And in the landscape of CMSs available at the time, Drupal stood out in more ways than one. It provided features for content translation, a role-based authentication system, and dynamic ways to integrate custom functionality and third-party tools directly into Drupal. With Drupal, you could easily display a contact form on every user profile, create groups of users that could contribute content to a private area of the website, and integrate a transaction in Drupal by updating your custom inventory database.
Thanks to this flexibility, when I spoke to potential clients about Drupal, I naturally described it as a “Platform” instead of a mere CMS. In calling it a “Platform,” I tried to set Drupal apart and establish that it’s designed to be customized and integrated with other systems. It provides many features out of the box, but the power really comes in customizing it.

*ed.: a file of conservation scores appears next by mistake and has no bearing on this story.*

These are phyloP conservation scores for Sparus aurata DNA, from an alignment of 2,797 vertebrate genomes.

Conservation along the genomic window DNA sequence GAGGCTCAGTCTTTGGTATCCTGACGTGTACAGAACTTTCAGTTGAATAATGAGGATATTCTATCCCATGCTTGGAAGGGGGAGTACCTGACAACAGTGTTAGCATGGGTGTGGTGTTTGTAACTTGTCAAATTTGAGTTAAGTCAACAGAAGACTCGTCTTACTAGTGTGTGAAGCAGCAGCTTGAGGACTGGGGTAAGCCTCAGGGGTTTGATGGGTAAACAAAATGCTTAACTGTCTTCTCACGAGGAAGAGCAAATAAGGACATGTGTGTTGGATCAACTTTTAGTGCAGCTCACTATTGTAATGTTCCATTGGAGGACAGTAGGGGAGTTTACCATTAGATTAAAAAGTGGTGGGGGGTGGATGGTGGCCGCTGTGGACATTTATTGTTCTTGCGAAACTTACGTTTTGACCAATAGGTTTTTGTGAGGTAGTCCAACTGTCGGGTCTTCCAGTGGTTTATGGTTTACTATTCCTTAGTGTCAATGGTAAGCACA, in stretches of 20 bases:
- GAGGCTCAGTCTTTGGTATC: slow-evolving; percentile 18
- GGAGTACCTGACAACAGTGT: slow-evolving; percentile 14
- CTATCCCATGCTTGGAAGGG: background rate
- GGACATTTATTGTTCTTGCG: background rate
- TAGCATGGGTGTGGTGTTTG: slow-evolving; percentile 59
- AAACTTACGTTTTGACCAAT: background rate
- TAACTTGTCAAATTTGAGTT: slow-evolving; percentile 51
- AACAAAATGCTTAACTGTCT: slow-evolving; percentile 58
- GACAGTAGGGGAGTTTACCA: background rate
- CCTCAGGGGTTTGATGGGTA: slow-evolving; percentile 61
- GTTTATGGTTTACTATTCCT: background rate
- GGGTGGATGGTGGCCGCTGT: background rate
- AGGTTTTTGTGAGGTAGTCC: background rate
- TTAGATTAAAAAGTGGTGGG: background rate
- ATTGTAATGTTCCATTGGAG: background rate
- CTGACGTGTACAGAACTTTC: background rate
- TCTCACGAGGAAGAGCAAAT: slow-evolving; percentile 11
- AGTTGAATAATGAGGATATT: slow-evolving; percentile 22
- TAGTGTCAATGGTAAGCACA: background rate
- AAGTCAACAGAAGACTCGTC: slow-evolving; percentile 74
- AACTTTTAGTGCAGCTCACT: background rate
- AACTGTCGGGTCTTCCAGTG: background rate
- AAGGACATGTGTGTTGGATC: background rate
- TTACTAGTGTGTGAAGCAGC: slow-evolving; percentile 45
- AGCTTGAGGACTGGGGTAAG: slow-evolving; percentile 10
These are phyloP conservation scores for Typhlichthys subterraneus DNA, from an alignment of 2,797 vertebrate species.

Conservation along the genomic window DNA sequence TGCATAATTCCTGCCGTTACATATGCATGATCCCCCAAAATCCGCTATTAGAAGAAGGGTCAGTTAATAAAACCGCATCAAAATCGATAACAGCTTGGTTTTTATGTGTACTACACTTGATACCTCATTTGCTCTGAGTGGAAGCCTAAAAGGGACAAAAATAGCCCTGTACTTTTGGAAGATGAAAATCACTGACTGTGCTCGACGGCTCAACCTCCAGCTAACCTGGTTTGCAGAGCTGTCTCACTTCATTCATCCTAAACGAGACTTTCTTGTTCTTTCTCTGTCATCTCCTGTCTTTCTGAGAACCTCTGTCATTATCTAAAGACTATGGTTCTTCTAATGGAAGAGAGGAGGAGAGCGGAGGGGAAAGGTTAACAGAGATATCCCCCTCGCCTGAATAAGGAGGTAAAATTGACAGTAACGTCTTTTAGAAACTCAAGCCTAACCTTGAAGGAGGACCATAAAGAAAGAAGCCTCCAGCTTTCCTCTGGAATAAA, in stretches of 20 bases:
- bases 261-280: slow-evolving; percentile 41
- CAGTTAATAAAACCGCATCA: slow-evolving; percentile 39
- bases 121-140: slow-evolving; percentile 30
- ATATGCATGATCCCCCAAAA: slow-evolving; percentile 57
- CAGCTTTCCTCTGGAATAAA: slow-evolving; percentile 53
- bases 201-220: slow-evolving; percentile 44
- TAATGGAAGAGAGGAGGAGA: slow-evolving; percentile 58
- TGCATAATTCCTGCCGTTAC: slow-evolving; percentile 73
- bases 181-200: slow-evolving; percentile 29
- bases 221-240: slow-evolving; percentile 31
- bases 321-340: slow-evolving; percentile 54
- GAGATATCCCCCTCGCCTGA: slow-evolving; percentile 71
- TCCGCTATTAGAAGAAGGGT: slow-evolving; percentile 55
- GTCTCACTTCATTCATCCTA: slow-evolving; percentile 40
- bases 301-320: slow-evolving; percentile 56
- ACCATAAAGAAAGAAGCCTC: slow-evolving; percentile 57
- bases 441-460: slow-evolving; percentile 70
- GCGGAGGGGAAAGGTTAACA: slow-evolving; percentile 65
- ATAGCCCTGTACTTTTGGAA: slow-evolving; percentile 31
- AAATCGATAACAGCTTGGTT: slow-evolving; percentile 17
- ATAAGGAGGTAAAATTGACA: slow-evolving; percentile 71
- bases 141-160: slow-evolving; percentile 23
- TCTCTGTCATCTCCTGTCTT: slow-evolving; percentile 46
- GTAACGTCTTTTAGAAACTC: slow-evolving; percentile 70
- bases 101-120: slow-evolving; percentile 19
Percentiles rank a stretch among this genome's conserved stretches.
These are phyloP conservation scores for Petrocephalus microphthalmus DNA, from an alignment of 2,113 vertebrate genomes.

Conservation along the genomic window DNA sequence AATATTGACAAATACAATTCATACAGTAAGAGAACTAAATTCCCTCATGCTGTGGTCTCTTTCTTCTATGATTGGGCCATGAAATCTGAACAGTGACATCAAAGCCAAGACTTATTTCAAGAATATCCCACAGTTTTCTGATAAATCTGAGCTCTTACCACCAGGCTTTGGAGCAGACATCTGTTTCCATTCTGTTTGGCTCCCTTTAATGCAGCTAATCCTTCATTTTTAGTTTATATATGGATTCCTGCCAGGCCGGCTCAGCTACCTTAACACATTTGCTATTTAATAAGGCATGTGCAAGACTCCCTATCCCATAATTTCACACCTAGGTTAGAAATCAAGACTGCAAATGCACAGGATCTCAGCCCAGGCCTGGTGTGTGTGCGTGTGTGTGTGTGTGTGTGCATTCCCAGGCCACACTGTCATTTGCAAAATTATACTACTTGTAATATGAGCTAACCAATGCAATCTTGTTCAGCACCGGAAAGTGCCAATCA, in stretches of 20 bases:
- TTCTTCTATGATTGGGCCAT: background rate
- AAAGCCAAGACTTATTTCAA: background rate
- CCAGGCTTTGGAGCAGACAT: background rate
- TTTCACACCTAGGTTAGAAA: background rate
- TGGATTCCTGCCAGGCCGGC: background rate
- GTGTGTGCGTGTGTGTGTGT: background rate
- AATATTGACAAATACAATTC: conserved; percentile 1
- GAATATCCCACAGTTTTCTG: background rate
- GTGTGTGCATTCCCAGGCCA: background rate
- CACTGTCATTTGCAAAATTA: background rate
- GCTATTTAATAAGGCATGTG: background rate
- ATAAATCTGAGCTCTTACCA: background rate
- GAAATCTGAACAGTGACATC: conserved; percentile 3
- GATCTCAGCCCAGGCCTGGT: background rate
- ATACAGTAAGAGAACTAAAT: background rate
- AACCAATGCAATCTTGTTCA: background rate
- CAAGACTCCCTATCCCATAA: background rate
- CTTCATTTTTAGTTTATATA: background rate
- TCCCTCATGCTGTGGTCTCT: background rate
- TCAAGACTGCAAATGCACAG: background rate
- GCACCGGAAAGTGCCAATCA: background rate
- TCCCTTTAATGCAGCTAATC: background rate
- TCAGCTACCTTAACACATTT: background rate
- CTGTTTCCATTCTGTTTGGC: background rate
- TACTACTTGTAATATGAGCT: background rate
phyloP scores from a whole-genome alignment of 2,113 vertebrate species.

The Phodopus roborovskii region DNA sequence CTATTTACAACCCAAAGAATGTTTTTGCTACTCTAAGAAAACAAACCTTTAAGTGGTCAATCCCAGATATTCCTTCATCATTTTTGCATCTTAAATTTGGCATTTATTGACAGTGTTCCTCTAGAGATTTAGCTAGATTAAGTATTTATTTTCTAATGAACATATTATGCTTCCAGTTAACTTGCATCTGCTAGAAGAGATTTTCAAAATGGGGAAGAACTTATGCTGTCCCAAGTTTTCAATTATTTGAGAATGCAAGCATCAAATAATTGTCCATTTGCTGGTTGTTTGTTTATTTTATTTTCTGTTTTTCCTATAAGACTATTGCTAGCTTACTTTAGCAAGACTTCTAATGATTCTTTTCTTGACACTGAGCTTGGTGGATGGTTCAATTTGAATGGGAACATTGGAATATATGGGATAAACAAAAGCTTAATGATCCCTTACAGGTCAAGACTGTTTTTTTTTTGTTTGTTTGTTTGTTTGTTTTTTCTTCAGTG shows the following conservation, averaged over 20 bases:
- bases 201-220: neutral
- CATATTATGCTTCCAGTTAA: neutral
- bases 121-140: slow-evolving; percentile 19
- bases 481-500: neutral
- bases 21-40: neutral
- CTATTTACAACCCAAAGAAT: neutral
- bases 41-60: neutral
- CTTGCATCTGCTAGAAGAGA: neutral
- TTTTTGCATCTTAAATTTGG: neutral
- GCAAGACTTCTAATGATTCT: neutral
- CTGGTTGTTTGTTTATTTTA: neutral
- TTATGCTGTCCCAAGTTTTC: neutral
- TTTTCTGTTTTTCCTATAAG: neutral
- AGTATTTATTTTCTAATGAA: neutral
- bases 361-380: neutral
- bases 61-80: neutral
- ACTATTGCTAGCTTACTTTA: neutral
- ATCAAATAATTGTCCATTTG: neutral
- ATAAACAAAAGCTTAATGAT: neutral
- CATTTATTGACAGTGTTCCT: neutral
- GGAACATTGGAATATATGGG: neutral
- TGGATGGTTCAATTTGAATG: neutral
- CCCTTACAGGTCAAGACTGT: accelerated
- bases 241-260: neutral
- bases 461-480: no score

📖 Download our free ebook about how to get started with Drupal
The Emergence of Digital Experience Platforms
Over the last few years, the terminology has shifted again. Large organizations don’t just want to talk about redesigning a website. Instead, they talk about digital transformation and implementing a Digital Experience Platform (DXP). A DXP is a label we can give to the ecosystem of tools that make up an organization’s web presence.
Leaders in IT and digital communications want to show that they’re making progress, and projects are often ambitious in scope, encompassing a variety of channels and technologies: websites, social media platforms, analytics, CRMs, ERPs, and third-party apps. Leaders want to show that they’re solving multiple problems with a single shift in technology and using the label “Digital Experience Platform” helps justify that.